It's been awhile since I've updated this, so I thought I'd give a quick note on where I'm at. On March 16th, I fell doing a double back and injured my back. Several doctors, chiropractor, x-rays, hours of ice, and two months later, and the injury has failed to improve leading the doctors and I to the unfortunate conclusion that I have stress fracture in one of my vertebrae. After trying to train on a broken back for the past two months, it's time to take a break (no pun intended). I have 4-6 weeks of NO gymnastics or hyper extension of my back, but I can continue to condition, stretch, swim, bike, and do light cardio. WAY less exciting than gymnastics, but I am relieved that I am permitted to exercise in some shape or form. Last time I broke my back, I was in a custom made hard back brace and literally sentenced to sitting for 4 months. So I consider myself very lucky this time around! That being said, I will be taking it easy until mid June. My mom always used to remind me that some things are blessings in disguise, and even though I'm not thrilled about the temporary setback, if I had to pick a time to get hurt and have to take time off, this is not the worst. I have plenty of time til season starts and I'll hit the gym harder than ever when I return. If there's one thing I'm good at, it's making a comeback. :)
In other news, I'm back in the gym coaching again and very happy about that. If I'm restricted from doing gymnastics, the next best thing is teaching it. We have a quick 5 week session with my team prep girls and team tryouts starting on May 19th!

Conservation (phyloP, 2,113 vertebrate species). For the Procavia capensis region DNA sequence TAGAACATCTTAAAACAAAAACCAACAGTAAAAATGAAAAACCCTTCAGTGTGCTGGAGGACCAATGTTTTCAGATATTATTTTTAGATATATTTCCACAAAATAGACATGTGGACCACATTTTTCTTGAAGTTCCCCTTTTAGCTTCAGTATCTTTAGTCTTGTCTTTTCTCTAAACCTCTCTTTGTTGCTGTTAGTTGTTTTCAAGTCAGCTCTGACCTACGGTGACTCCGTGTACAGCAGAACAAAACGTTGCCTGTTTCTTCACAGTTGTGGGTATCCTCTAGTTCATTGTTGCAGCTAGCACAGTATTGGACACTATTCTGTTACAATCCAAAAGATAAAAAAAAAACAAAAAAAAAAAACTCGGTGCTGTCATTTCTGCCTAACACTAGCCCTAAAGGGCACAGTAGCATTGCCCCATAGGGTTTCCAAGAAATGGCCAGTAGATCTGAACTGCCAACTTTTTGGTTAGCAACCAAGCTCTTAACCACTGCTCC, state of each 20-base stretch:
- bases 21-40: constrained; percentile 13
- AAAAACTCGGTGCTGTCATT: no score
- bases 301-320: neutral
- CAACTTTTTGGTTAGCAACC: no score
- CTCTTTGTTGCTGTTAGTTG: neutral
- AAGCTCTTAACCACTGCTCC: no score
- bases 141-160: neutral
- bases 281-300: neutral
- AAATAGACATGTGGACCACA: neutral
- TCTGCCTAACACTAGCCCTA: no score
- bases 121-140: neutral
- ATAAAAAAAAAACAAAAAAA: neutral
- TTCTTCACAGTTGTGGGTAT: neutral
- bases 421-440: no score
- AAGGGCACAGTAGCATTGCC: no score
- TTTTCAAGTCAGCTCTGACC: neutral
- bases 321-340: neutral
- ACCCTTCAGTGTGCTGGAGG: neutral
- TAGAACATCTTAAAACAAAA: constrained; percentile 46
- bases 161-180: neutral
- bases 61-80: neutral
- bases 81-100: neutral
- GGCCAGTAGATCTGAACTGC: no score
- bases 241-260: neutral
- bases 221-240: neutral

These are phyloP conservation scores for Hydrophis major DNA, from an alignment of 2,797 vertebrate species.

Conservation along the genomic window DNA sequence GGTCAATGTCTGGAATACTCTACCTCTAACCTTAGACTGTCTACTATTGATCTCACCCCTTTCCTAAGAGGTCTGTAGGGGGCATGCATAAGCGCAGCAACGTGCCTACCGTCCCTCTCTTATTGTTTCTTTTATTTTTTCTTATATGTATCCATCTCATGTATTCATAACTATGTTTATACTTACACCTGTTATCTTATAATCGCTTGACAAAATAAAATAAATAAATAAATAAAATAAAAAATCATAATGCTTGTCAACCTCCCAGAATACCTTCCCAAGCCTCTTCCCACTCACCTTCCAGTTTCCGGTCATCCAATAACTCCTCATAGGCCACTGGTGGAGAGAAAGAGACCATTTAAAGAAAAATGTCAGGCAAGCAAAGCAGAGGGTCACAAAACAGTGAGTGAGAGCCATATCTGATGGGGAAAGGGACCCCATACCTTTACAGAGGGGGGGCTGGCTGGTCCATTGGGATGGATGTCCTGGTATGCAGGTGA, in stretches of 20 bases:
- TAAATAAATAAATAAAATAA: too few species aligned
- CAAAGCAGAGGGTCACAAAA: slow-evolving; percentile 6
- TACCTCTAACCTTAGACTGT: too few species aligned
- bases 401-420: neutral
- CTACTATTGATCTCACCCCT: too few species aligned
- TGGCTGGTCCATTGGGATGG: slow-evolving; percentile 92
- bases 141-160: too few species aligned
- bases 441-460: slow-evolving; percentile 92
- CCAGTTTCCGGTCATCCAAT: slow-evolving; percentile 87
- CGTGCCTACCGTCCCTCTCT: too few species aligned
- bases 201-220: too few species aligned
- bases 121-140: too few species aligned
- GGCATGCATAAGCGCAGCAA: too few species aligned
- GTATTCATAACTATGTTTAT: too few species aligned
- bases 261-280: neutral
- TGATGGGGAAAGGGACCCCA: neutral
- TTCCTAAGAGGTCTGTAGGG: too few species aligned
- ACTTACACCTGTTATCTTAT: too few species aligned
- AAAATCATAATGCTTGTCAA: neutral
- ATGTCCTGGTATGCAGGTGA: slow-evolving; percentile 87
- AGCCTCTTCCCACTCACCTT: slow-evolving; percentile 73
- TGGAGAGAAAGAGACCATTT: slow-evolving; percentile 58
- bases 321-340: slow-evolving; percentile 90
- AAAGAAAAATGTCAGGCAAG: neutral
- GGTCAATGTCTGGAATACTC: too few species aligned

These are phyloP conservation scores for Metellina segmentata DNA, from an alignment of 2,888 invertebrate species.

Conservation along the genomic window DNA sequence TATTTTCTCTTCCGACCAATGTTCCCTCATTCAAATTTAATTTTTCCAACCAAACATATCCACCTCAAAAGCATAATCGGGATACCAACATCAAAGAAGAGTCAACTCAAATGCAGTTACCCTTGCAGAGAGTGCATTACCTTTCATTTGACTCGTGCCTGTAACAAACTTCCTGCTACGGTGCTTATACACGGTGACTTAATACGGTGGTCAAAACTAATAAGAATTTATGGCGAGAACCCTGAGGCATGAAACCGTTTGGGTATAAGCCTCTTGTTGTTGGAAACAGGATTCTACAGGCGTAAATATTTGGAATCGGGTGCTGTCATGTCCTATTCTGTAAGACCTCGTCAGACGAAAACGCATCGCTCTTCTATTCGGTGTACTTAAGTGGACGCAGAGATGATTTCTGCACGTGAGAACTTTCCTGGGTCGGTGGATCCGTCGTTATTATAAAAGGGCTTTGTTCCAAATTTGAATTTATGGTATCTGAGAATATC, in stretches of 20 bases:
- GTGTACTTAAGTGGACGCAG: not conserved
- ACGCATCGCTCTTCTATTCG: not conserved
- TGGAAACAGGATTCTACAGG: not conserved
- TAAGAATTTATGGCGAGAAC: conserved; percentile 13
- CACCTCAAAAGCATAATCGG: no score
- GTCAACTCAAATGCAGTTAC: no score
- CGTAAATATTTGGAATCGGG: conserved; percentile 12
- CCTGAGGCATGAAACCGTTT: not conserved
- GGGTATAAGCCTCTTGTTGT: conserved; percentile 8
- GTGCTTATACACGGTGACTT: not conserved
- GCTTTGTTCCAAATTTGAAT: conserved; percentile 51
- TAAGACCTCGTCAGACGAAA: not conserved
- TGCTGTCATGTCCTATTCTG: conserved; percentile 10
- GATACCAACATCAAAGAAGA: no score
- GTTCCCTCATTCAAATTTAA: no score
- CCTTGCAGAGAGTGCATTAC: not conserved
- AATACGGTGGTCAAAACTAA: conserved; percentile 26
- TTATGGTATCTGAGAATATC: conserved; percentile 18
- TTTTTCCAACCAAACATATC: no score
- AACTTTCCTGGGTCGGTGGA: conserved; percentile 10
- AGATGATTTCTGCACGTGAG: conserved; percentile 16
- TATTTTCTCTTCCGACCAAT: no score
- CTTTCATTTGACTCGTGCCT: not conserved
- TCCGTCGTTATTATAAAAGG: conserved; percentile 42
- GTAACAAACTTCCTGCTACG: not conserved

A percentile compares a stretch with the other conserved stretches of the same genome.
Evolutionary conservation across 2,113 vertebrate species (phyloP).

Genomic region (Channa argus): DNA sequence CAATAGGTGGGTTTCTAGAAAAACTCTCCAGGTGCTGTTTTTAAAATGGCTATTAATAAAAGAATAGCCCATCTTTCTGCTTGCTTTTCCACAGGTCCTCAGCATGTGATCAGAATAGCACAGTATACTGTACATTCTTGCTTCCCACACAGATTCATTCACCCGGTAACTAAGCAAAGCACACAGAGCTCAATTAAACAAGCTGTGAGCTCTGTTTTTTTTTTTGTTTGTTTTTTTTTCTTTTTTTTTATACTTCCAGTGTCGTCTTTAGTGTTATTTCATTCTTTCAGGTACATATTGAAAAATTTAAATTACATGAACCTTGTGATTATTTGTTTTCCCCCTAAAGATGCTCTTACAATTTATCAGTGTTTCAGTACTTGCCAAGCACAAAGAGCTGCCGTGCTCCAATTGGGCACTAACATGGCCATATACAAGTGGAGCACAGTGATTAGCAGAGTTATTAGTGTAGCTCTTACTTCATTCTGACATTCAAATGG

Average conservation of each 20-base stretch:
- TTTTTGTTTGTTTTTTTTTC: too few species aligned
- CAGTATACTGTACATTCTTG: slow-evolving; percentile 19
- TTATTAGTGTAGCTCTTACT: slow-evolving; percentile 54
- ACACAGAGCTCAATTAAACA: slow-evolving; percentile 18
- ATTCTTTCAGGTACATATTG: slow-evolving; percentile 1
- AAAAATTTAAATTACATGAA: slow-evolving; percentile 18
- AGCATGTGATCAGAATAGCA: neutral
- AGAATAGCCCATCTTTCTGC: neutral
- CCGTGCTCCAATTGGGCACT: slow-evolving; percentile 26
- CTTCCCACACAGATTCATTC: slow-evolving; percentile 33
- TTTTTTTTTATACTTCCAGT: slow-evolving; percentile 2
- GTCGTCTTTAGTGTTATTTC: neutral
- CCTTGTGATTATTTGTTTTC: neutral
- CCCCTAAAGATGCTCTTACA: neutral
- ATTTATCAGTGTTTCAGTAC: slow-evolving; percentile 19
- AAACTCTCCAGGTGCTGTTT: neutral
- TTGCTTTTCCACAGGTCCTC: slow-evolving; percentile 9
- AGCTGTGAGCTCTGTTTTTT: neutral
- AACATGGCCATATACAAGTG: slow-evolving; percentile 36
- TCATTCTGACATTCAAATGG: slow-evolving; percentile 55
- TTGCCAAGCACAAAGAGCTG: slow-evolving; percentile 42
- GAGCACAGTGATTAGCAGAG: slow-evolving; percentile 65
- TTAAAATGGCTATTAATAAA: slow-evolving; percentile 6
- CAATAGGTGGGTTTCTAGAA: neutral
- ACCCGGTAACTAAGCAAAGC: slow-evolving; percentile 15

Stay tuned and thanks
Does anyone else feel like 2018 is off to a crazy start?! I've got some really exciting news to announce in the next few weeks, but for now, here's a brief update on how it's all going.
No huge changes to report, but some really good stuff is happening. After injuring my back, I am continuing to leave Vault on the back burner. On Bars I added a Healy twirl to the blind, front giant combo which will soon be connected to a Pak. Beam saw some serious progress with the addition of back handspring layout step outs on floor, onodis on high with mats stacked, round off layout dismounts, standing back tucks on low, and all around more confidence. Floor continues to beat my body up but it hasn't slowed me down too much. I flipped double tucks and double pikes on Tumbl Trak and even tried some off the rod floor. Had a bit of an unhappy landing on Friday that jolted my back and now I am forced to take it easier, focus on building core strength and developing flexibility. Since I've broken my back before (11 years ago!), taking it easy on this one is unfortunately not optional. It's not glamorous and it's not as much fun as doing skills, but it was definitely a sign that I need to make sure I'm taking the time and putting in the hours dedicated to strength in order to prevent injuries and setbacks.